By Sariah Bunker, NYU Florence student
At the edge of Florence there is a collection of yellow-plastered-houses with green window shutters. And just like in most Florentine neighborhoods, the community’s green space is hidden behind this grandmotherly facade. But there is a crack—in the form of a small gap guarded by a two-dimensional pegasus—which alludes to a unique and wondrous space behind an iron gate.
This curious space is Parco d’Arte Contemporanea Enzo Pazzagli, which reopened on March 12. The park is small, only 6 acres, and is filled with cypress trees and sculpture. It is named after Enzo Pazzagli, a tuscan artist who works mainly with sheet metals.
The space is somewhere between a hallucinatory dream and the drawings of a particularly imaginative child; some works are elegant and fantastical–a sprinting horse or a pair of dancers–while others are slightly unsettling—humanoid faces or twisted bodies. Towering and crimped cypress trees partially hide these sculptures, some of which are placed in clusters. As you meander in between this greenery and steel you are greeted by the works, each becoming an imaginary friend of sorts as you stand before it. These figures occasionally have gaps in their bodies which are filled with colored plastic. This plastic creates a stained-glass effect, and the sun seems to flirt with the sculptures as it travels across the sky; one moment light may be withheld from the sculpture by a tree, and the next a seemingly dull surface is brightened, the colored panels illuminated, and the subtle etchings on the statues—quite literally—brought to light.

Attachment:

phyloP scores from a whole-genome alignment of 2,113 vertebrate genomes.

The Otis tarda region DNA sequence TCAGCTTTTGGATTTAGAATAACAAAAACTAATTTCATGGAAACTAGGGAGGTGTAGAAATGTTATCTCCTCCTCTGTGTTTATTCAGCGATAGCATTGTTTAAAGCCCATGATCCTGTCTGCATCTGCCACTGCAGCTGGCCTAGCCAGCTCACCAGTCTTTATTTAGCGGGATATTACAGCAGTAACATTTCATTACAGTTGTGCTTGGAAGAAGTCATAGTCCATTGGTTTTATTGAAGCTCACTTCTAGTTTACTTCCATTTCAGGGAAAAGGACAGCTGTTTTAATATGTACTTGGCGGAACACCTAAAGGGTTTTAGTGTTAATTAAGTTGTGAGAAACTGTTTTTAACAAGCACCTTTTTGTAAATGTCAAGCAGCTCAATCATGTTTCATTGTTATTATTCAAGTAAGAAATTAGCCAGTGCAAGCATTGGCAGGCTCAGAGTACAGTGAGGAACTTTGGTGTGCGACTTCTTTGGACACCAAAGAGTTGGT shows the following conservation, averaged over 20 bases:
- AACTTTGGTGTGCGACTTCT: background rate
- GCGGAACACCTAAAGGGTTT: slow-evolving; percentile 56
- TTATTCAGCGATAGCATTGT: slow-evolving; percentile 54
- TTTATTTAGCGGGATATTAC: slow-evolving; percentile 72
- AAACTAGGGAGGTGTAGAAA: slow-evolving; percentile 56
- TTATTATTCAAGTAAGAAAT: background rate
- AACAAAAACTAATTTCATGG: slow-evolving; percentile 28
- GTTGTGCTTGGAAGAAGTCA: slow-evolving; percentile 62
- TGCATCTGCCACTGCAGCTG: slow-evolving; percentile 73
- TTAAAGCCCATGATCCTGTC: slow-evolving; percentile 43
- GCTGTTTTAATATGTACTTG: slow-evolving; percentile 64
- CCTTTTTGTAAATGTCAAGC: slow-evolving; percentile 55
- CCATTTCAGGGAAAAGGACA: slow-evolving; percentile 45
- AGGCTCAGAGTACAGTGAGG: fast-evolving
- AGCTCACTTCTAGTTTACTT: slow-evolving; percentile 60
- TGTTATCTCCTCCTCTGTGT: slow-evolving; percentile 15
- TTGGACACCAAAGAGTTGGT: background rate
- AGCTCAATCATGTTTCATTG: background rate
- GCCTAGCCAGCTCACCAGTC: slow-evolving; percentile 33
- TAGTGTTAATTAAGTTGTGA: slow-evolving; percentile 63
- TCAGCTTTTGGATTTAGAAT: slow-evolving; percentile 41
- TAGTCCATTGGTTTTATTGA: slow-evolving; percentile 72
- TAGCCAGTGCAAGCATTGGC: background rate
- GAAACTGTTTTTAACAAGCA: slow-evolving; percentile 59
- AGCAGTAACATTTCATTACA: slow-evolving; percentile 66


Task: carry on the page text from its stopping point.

It could also be said that one’s subconscious is awakened by wandering through the park. Although one may have never been there before, the playground of child-like, fantastical, and surreal images can evoke a sense of familiarity. Perhaps we have all already experienced Parco d’Arte Contemporanea Enzo Pazzagli, even if we have never been there before.